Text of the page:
After closure, the site was mothballed except for the storage facility. The closure put thousands of people out of work on the island. So the US Virgin Islands government began exploring ways in which they could get the refinery to re-open. At the time that the refinery closed, it was estimated that $2bn of upgrades and rework would be required to make the refinery competitive.

In 2015, the US Virgin Islands government sued Hovensa, claiming that the closure was illegal. How they could expect to force a business entity that had made an economically obvious decision to close a loss-making plant was not exactly clear. The owners responded by filing Chapter 11 bankruptcy. After the usual legal manouvering, the government settled with Hovensa, and the refinery was sold for $800m to a venture capital consortium. 

Now named LImetree Bay, the new owners had to work hard and spend a lot of money to re-activate an old (and in many ways, obsolete) facility that had not been operational for 8 years. They spent $2.7bn on updates, repairs and upgrades, with a focus on creating low-sulfur maritime fuels, and Limetree Bay Refinery re-started operations in 2020.

Almost immediately there were problems. And the problems have been continuing, to the point that the EPA is considering cancelling the plant’s operating approval. Limetree Bay was an environmental problem in its previous life, and the new version of the facility seems to be no better.

The underlying challenge is a real one. Island archipelagoes lack good sources of employment for residents. Tourism only provides so many jobs. There are little to no employment sources for regular blue-collar men. The refinery generates a lot of cash into the local economy when operational, so the government had a powerful political and societal incentive to get it re-activated. However, the age of the refinery’s base equipment was always going to result in problems. Ideally they would have bulldozed the facility and started over, but that would have been cost-prohibitive. 

In the meantime, the US Virgin Islands is stuck with a leaky bucket economy job generation engine, which sooner or later will generate yet another environmental mini-disaster.



“Well I don’t know about that”

I read this and hear this excuse from time to time. It usually happens when I draw people’s attention to Bad Stuff that is going on around them, sometimes right under their nose.

The frustrating aspect of the response is that it is often the response they give when you point out to them that their opinion and/or understanding of the issues or events is, to put it mildly, deficient. Since I normally move to argument supported by facts, it probably occurs to them that I might actually (at the very least) know more than they do about the topic. (Whether I know enough or have the right knowledge is a whole different question).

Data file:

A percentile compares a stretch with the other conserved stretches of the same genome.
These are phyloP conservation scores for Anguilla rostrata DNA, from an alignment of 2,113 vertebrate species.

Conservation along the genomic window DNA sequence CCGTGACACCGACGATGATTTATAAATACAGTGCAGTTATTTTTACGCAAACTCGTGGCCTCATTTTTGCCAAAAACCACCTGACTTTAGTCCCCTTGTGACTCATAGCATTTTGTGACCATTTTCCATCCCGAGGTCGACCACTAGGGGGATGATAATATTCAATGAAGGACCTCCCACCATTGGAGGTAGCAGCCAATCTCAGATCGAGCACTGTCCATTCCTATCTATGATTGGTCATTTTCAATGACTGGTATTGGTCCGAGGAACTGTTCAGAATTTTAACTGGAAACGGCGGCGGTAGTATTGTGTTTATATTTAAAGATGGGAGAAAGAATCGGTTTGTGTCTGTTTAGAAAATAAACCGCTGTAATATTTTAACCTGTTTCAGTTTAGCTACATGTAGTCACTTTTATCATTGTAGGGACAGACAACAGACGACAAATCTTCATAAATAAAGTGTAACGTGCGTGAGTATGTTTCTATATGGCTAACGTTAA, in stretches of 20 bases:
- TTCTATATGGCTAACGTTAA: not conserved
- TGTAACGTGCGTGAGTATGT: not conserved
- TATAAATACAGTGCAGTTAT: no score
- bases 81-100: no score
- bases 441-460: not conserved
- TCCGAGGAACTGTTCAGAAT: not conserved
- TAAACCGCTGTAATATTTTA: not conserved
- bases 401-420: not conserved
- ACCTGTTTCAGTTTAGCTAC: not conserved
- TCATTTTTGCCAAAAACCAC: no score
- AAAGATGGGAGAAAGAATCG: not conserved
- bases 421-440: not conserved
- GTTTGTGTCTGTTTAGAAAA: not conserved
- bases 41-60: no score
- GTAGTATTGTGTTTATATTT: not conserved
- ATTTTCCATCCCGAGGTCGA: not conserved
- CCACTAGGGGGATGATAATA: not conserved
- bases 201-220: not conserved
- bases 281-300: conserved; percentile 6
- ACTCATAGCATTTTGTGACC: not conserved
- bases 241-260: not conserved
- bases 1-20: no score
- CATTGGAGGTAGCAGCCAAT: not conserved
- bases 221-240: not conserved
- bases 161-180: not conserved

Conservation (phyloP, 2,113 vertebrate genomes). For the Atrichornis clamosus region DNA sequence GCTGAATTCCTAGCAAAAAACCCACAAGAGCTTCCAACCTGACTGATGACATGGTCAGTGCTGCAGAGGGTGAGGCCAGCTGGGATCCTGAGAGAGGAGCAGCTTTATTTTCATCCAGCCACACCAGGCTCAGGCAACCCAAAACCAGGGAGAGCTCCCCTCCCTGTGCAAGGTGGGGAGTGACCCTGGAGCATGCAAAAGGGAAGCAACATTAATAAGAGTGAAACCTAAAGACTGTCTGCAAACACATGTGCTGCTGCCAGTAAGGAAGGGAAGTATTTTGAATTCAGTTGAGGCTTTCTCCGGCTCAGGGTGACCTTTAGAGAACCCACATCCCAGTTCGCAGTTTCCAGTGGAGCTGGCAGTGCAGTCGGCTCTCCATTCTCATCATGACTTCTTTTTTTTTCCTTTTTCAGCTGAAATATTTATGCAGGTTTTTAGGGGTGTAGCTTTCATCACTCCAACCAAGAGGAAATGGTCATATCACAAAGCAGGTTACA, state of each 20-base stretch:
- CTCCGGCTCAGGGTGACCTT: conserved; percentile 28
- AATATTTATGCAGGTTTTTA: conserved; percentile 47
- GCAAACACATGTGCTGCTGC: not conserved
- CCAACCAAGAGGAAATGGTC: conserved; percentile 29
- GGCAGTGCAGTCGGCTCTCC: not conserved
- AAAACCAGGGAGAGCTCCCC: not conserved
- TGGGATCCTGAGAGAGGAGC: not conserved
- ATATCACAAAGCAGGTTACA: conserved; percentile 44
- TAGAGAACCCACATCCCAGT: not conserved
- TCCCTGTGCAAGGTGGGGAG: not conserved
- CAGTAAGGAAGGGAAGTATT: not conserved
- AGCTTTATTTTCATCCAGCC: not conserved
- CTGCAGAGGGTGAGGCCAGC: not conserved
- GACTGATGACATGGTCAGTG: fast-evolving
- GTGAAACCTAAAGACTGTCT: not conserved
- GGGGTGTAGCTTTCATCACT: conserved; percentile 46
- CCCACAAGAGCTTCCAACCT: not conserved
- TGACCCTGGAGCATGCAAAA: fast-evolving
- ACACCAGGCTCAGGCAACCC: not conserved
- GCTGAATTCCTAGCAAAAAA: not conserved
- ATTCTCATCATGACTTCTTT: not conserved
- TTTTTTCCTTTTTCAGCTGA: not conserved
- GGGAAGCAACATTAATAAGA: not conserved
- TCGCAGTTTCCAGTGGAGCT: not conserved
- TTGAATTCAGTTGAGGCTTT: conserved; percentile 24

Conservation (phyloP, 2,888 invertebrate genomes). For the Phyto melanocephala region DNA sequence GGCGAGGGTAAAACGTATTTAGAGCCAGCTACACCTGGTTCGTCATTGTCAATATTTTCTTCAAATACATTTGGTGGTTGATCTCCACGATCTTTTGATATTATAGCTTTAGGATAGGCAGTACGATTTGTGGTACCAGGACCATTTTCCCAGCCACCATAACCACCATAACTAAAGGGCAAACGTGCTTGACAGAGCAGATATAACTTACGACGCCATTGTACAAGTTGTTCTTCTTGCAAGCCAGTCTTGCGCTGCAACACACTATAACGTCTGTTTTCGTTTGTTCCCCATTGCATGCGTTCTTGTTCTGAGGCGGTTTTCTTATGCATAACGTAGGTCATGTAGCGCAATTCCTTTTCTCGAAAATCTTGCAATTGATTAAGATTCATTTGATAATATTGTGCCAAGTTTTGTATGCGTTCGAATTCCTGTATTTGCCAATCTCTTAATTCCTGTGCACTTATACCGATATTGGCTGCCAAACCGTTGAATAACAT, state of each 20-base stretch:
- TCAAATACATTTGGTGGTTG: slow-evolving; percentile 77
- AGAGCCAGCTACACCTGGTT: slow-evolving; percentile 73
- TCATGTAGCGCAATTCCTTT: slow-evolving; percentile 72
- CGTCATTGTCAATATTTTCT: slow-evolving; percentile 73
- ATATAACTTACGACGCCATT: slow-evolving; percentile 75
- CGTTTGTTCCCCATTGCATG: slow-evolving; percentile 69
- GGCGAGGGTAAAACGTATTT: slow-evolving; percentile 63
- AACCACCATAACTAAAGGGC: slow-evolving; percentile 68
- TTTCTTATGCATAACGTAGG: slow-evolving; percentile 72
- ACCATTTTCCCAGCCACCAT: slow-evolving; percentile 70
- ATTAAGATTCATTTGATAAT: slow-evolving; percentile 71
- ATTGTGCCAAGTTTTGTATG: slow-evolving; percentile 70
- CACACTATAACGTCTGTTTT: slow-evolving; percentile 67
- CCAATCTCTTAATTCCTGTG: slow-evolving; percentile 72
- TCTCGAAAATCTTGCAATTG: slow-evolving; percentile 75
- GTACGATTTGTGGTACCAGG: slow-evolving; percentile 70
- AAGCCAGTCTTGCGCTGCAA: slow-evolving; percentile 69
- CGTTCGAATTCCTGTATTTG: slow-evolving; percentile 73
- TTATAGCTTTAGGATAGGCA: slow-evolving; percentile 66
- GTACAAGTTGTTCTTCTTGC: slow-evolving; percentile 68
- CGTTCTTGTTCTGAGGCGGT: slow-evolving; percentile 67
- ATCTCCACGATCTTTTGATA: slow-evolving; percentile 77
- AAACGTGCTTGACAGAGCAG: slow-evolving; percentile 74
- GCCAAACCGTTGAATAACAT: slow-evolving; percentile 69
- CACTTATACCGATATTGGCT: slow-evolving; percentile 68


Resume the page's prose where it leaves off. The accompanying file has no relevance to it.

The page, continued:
The tart response that I want to use, but (to be truthful I seldom do use) is “well then it’s about time you woke up and started paying attention”.

The reason I seldom use the response is that it is, most of the time, not likely to yield a positive outcome. Nobody likes being told that they have not been paying attention. Especially if they haven’t.

So I usually count to a large number and move on. But the sentiment remains. If you want to have serious opinions that you can support and hold a discussion on, it might be a good idea to, you know, do some work in advance.


Brexit and the myth of “we knew what we were voting for”

I still keep wading through the statement “we knew what we were voting for” which is being used by all sides in the post-Brexit upheaval.

Reality Check. NOBODY who voted Leave knew what they were voting for. All the ballot paper asked was whether the UK should remain in the UK, or leave.

Anybody who claims “I knew what I was voting for” is engaging in one or more of the following:

  • Lying
  • Bullshitting
  • Imagining their own version of Brexit

The most charitable interpretation is that people voting Leave had an imagined outcome that they were certain would occur, or they thought they properly understood and agreed with one or more of the many promises made by Leave leaders, mostly to the effect of “this will be easy”.

I am prepared to bet money that almost nobody imagined the current outcome. The hardline Brexiters certainly did not, since all they did after the referendum was to rant and rave about “trading on WTO terms”, and demand that the UK tell the EU to get lost on every topic and “go it alone”. Remain supporters initially hoped that the UK decision would be ignored by Parliament, and when that did not happen, they hoped for a “soft” Brexit, which would retain key parts of the existing relationship such as freedom of movement.